Filed under: Authors
When Ying Qian was growing up in China during the Cultural Revolution, only Mao's works were printed and nothing else. Without new books, she read the classic novels—those that had not been destroyed by the Red Guards—in her mother's apartment again and again until the covers were missing and the pages worn. After Mao's death in 1976, the Cultural Revolution ended. The universities reopened, and she went to college. However, instead of choosing her true love of literature as a major, she selected engineering, as it was too dangerous to write under the communists. One of her favorite activities, though, was to buy the latest literary magazines at the bus stop on her way home after a day's work as an engineer. Being able to write freely in America is a dream come true.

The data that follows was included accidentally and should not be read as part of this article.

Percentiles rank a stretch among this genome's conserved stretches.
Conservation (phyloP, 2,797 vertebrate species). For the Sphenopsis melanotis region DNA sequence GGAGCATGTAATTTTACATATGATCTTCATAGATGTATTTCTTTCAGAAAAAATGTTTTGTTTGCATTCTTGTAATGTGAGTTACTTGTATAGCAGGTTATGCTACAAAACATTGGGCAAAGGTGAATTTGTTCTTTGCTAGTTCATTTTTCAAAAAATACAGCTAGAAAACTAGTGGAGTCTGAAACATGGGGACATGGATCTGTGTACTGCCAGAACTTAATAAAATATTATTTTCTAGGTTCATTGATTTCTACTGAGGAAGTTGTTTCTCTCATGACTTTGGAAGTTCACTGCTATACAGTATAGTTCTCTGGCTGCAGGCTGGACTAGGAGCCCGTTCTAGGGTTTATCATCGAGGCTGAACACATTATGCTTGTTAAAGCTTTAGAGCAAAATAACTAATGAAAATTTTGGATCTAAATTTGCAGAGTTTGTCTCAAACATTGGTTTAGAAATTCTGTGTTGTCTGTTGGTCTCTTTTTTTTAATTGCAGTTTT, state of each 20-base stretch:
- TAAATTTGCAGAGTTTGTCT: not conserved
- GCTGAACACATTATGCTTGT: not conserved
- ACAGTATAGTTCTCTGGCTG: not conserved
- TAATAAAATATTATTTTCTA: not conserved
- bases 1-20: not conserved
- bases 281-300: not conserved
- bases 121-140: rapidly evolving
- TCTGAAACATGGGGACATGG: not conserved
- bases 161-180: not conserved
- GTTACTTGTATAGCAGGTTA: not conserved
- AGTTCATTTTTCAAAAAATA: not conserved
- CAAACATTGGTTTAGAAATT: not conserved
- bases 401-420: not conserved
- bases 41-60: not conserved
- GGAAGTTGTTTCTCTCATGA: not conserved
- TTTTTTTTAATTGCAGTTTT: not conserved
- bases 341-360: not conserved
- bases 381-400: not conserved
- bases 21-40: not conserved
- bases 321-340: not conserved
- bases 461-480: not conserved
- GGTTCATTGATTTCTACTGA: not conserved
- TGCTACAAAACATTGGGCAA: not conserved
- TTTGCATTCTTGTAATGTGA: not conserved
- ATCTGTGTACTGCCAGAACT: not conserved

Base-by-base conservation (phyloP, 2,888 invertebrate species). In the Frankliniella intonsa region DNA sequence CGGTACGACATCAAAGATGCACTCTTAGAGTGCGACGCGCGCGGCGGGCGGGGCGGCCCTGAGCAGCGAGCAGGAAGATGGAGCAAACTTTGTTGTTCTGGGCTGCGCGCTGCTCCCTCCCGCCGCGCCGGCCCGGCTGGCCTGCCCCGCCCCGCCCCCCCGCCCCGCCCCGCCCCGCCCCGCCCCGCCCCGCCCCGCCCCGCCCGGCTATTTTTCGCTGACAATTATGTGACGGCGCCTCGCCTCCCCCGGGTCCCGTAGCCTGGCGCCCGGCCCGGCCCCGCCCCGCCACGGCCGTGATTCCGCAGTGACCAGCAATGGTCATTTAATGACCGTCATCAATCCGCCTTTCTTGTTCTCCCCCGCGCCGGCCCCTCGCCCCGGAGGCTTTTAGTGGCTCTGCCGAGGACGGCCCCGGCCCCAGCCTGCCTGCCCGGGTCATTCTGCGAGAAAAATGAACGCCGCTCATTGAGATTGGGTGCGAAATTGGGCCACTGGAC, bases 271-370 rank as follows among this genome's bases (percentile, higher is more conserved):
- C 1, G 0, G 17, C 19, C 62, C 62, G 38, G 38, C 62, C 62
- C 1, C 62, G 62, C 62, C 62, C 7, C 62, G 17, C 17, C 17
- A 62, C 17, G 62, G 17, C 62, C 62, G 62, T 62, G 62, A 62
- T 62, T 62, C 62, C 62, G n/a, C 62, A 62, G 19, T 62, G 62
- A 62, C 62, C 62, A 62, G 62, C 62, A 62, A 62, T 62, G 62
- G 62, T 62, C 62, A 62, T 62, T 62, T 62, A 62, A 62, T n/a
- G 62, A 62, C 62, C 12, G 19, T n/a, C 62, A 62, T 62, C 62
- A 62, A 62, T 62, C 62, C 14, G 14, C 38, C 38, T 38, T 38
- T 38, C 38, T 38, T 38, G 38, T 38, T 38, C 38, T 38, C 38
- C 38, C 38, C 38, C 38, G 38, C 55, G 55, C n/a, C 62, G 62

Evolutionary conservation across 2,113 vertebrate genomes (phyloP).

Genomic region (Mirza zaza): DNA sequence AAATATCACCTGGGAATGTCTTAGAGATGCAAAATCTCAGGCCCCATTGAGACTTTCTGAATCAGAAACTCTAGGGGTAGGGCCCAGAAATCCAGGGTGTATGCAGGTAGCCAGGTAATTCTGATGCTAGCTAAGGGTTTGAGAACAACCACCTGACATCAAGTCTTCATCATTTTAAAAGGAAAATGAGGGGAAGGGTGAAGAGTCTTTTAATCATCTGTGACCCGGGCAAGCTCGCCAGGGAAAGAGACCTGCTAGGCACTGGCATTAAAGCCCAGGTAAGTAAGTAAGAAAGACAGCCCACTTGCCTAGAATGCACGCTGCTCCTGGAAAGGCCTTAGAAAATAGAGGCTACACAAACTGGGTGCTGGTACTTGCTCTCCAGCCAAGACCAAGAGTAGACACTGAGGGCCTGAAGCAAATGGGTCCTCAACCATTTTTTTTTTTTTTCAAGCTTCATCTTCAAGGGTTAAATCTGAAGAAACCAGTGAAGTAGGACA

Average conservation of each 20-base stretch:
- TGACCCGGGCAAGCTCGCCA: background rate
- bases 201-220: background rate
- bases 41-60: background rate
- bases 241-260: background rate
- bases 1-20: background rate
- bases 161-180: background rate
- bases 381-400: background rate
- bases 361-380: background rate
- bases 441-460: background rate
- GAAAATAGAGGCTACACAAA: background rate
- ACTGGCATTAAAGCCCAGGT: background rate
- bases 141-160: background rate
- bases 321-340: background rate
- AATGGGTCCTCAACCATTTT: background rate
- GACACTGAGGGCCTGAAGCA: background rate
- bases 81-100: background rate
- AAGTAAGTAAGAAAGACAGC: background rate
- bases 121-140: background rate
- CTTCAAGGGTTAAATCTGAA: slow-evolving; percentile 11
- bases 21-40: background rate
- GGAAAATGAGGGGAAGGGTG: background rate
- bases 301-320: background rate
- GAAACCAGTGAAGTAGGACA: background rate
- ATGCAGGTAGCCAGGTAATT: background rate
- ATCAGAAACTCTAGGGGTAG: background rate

Ying Qian was born in Beijing, China. She moved to America in 1988 and obtained a master's degree in physics from Marquette University in 1992. Currently, she lives with her husband of more than 25 years and enjoys reading, writing, gardening, and music.
Winning Entry: A China Story
Contest Won: North Street Book Prize 2020, Honorable Mention